Dr. David J. Pearce

Sizing Up Types in Rust

When learning Rust, understanding the difference between statically and dynamically sized types seems critical. There are some good discussions out there already (e.g. here and here). Whilst these explain the mechanics, they didn’t tell me why its done like this in Rust. The articles made sense, but I was still confused! Eventually I had my “eureka” moment, so I figured I should share that.

Getting Started

I’m a C/C++/Java programmer (amongst other things) and the basic idea of a statically- versus dynamically-sized type seemed pretty straightforward: A statically-sized type is one whose size is known at compile time; and, a dynamically sized type is everything else. Easy as! For example, an int is statically sized in Java (i.e. because its a 32-bit two’s complement integer):

int x = 10;

On the other hand I figured an array int[] in Java is dynamically sized (i.e. because we cannot determine how many elements it contains at compile time):

int[] xs = new []{256,15};

At some level, this all makes sense … but, unfortunately, it is completely wrong! In fact, an array in Java would be considered statically sized in the terminology of Rust. A diagram helps shed some light on this:

Illustrating the layout of an array in Java.

Its pretty easy to see that the size of x is known at compile time, but what about xs? Well, yes, it is known at compile time — its the size of a pointer (which I’ve just assumed is 32bits above for simplicity).

Confusion Dawns

Now, we fast forward to a moment early in my journey to learning Rust. I’m writing a program, and I want an array to hold some data (like in Jave above). I think no problem, Rust has arrays — I’ve seen them! After some Googling, I find this:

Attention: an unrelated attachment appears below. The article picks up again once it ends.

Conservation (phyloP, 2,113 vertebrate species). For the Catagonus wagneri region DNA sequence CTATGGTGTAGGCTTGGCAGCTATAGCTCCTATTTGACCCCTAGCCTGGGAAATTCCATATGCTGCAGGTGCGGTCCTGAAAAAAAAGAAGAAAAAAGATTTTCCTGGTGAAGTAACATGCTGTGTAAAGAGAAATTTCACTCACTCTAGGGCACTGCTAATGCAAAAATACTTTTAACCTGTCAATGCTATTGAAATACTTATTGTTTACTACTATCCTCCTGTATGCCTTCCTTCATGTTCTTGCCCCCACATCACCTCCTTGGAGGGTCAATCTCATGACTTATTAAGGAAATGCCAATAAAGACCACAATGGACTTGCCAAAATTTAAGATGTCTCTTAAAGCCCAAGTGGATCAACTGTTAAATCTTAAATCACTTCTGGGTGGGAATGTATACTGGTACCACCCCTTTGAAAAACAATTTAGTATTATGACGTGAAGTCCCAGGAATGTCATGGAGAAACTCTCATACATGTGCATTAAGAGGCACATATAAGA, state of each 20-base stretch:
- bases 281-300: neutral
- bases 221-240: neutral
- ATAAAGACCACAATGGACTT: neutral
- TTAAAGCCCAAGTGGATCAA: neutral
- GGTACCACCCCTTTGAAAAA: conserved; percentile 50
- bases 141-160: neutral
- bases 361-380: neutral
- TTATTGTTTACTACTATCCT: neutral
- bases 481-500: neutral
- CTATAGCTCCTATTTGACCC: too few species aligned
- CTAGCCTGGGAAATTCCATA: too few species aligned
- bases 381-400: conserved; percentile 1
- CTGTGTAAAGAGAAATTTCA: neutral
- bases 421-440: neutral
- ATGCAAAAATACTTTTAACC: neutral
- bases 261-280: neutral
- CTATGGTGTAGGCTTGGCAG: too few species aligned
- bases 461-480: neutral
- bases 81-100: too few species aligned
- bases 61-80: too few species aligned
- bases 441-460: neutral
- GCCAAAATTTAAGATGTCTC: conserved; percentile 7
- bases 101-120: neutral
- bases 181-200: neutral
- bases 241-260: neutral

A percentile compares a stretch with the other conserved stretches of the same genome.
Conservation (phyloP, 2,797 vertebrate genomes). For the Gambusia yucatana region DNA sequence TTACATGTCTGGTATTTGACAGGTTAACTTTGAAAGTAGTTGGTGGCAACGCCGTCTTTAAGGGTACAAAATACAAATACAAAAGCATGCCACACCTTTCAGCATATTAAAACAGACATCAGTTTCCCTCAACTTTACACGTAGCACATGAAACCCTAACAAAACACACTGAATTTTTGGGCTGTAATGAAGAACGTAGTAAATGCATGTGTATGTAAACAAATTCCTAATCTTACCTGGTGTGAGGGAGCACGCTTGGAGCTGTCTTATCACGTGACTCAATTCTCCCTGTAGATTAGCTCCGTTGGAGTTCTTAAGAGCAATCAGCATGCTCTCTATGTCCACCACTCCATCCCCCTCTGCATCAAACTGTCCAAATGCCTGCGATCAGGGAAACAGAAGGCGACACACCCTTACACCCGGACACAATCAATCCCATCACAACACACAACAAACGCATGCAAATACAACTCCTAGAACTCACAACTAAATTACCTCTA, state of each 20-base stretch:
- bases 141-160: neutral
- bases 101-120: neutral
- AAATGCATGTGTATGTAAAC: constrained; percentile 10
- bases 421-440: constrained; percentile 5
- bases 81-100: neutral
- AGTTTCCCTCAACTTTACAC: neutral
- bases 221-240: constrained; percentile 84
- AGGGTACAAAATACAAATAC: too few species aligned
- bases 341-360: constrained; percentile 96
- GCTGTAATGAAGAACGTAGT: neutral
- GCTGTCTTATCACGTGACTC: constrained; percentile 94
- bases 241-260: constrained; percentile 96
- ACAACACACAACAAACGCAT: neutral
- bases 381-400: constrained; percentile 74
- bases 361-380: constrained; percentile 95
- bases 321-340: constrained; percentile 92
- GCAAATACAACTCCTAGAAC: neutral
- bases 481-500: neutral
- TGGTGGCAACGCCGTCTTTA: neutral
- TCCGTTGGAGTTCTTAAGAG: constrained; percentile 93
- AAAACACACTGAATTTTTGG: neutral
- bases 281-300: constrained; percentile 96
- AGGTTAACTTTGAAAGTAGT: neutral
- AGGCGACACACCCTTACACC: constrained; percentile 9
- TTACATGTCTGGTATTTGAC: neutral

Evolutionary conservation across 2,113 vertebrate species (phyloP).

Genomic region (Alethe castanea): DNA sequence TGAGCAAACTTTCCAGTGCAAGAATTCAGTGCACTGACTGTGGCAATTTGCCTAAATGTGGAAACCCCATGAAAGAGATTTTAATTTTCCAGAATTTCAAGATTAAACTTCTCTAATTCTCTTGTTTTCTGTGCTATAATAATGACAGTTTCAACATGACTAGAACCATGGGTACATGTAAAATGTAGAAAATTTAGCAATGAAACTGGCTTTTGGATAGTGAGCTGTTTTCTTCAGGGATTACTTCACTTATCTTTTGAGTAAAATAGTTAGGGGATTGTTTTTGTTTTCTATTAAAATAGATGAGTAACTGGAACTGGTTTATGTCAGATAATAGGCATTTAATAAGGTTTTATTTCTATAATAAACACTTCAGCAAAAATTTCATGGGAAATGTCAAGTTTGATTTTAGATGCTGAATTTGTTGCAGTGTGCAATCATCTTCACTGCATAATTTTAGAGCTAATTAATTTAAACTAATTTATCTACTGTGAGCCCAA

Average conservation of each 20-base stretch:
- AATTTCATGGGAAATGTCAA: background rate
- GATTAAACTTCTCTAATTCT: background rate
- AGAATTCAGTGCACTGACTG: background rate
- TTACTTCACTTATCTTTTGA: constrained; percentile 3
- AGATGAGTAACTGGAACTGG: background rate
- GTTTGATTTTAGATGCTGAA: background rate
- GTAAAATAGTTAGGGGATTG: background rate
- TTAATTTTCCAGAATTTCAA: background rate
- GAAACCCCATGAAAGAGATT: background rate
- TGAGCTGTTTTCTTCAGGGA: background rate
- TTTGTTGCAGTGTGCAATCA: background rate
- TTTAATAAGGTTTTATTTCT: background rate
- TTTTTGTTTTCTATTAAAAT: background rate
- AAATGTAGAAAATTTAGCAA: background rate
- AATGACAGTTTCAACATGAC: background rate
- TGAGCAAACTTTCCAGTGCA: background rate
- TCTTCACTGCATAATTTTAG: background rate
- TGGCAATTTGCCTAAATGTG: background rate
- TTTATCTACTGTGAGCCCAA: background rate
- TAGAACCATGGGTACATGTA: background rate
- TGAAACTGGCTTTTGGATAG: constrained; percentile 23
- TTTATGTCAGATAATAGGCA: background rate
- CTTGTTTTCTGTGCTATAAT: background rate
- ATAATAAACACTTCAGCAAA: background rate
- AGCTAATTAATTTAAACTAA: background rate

An array is a collection of objects of the same type T, stored in contiguous memory. Arrays are created using brackets [], and their length, which is known at compile time, is part of their type signature [T; length].

That remainds of C where we have int[N] and int[] for arrays, so I figure something like [i32] makes sense. And, of we go down the rabbit hole …

fn main() {
  let xs : [i32] = [1,2,3];

But, Rust is complaining about expecting a slice [i32] but finding an array [i32;3]. But, I don’t want something complicated like a slice … I just want an array!

After a bit more playing around, I notice that I can’t even compile this:

fn main() {
    let xs : [i32];

The Rust compiler complains that xs doesn’t have a size known at compile-time. This is all pretty confusing. An array is an array, right?


Most C programmers know the language is not consistent around arrays, and workaround this without even noticing. This little example illustrates:

void main(int argv, char** args) {
 int x = 0;
 int y[] = {1,2,3};

void f(int z[]) {

On my machine, running this code gives the following output:


That is curious … xs and ys have the same type but different sizes! What’s going on? The type of ys is really equivalent to int * (in that position) whilst the type of xs is really int[3] (in that position). In fact, gcc rather nicely warns me about this:

‘sizeof’ on parameter ‘ys’ returns sizeof ‘int *’

Somehow C is trying to hide the differences between array representations. We might say xs has an inline representation, whilst ys has a pointer representation.

At least Java is more consistent as an array always has a pointer representation. Still, int[] is not really an array in Java — it’s a pointer to an array.


Somewhere along the line, the penny dropped. I’m not sure what helped in the end (though it wasn’t something I read). The problem is exactly my background in C/C++ and Java! I’m just so used to assuming an array is actually a pointer to an array. In Rust, an array (e.g. [i32]) really is just an array. If you want a pointer to an array, then you need a slice (e.g. &[i32]). Unlike C, Rust is not trying to hide anything. And, unlike Java, it let’s you work with both representations. This is progress!

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